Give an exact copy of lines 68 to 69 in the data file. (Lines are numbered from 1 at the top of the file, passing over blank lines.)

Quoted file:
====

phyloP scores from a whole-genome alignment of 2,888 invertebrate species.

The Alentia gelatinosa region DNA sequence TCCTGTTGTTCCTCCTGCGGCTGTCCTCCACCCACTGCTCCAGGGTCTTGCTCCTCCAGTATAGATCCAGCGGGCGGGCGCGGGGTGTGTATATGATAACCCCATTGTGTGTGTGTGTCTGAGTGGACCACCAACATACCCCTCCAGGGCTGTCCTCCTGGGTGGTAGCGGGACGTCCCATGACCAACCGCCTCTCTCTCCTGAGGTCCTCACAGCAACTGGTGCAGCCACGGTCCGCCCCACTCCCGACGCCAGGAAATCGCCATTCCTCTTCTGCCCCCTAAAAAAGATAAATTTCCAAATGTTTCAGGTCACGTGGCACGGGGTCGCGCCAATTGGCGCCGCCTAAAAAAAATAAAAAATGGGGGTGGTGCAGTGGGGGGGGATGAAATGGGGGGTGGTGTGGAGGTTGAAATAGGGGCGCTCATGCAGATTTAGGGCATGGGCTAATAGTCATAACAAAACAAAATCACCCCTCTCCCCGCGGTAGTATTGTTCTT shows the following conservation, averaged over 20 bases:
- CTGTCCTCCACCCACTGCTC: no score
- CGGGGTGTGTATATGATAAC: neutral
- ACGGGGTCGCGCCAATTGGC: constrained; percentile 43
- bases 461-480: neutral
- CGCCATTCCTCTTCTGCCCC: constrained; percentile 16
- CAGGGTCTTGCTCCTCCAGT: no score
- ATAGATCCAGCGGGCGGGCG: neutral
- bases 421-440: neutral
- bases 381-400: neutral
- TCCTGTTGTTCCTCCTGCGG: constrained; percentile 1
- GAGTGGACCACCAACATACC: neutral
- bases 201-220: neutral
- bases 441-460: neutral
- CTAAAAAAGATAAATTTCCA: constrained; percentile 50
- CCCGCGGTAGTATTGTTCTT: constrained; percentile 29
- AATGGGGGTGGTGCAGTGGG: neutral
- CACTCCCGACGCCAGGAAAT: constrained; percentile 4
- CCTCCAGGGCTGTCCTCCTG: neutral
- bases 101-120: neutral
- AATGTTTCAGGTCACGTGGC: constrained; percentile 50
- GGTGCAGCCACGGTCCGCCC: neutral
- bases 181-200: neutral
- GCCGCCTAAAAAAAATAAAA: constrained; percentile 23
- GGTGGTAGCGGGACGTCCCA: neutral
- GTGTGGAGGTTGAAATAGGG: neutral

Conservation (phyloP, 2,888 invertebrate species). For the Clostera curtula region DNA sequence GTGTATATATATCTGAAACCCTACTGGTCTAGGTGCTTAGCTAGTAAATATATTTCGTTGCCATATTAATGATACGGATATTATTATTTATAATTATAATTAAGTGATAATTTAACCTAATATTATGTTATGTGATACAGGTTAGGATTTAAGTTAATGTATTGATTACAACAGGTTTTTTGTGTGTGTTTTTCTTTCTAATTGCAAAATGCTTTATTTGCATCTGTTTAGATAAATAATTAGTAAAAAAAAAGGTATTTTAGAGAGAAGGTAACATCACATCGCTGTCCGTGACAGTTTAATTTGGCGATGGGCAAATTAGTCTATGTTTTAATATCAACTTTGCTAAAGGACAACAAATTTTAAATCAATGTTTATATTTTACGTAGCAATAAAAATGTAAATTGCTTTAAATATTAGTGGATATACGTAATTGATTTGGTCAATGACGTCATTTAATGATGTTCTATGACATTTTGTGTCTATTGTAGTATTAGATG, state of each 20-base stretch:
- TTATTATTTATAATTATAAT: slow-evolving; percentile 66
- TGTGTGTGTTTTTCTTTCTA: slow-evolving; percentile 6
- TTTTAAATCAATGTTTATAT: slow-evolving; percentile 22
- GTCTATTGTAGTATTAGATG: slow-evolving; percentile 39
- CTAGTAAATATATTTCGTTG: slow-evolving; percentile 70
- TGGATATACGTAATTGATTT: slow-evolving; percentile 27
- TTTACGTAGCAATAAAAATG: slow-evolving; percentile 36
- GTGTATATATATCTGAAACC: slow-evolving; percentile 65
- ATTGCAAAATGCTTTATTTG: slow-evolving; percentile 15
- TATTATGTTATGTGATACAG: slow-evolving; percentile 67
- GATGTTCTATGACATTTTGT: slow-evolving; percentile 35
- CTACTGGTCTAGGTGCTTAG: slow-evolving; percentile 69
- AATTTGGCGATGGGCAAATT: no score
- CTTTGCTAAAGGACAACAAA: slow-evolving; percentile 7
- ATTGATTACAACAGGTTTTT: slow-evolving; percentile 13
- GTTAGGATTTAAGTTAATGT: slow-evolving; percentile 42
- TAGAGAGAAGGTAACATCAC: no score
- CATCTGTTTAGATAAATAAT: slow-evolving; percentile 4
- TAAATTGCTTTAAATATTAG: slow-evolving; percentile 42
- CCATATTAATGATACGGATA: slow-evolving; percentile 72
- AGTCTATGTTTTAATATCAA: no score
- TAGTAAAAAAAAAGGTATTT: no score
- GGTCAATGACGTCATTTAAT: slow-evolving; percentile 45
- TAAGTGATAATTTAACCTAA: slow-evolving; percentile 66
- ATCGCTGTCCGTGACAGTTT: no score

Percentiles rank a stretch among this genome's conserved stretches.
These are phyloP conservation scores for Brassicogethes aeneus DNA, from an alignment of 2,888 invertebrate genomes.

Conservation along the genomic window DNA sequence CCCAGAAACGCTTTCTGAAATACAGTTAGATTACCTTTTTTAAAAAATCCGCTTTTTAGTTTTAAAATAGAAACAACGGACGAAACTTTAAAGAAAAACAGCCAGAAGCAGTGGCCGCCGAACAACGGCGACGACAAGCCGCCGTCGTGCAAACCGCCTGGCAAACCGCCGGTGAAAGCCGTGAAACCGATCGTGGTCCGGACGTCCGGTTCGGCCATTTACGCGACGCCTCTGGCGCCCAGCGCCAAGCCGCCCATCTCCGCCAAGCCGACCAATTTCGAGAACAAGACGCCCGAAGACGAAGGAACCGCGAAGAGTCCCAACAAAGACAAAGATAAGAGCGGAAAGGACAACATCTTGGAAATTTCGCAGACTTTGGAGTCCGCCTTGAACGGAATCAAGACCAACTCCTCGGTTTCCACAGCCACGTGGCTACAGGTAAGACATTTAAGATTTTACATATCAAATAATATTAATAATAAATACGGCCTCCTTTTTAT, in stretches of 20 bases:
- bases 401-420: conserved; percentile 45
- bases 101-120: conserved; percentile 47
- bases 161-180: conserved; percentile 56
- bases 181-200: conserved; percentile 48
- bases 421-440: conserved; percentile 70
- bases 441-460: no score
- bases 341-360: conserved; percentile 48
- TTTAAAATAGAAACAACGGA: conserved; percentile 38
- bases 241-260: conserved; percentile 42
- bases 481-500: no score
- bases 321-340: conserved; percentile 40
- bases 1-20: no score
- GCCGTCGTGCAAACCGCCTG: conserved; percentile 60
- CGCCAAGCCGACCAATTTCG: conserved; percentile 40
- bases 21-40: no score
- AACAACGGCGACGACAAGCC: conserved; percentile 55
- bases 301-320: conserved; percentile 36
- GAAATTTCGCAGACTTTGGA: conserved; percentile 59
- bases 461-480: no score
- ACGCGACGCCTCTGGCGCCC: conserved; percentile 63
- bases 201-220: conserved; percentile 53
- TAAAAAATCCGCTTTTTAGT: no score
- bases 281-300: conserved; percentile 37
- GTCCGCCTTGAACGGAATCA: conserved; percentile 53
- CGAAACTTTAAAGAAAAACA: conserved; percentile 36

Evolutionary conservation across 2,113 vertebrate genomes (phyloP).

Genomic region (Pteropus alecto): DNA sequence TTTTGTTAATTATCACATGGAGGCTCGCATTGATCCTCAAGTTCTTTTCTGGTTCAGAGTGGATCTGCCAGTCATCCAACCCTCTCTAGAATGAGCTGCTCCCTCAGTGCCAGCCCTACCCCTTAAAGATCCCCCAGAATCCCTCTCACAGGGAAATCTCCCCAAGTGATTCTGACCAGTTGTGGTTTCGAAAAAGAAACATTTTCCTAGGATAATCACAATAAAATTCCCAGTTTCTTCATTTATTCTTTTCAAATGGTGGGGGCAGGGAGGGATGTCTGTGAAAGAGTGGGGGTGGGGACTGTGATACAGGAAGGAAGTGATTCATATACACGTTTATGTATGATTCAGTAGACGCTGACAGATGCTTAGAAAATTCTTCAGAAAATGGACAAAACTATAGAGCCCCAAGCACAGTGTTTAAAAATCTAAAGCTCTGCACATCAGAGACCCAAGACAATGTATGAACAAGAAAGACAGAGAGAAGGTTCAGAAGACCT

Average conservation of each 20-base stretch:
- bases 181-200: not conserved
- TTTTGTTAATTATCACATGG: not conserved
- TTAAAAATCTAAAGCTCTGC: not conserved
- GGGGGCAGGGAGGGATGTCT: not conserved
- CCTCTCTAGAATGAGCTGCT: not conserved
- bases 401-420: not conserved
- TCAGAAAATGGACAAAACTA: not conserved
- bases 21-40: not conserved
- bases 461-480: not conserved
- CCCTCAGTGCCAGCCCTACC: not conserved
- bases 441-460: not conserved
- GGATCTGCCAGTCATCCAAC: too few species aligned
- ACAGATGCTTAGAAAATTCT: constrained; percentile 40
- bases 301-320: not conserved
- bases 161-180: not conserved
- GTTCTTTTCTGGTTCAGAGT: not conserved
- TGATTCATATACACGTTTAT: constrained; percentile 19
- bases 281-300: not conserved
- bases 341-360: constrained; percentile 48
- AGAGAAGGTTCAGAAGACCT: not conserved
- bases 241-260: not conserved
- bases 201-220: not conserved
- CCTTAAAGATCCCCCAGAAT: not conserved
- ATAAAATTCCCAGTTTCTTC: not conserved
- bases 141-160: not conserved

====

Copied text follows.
- bases 1-20: no score
- GCCGTCGTGCAAACCGCCTG: conserved; percentile 60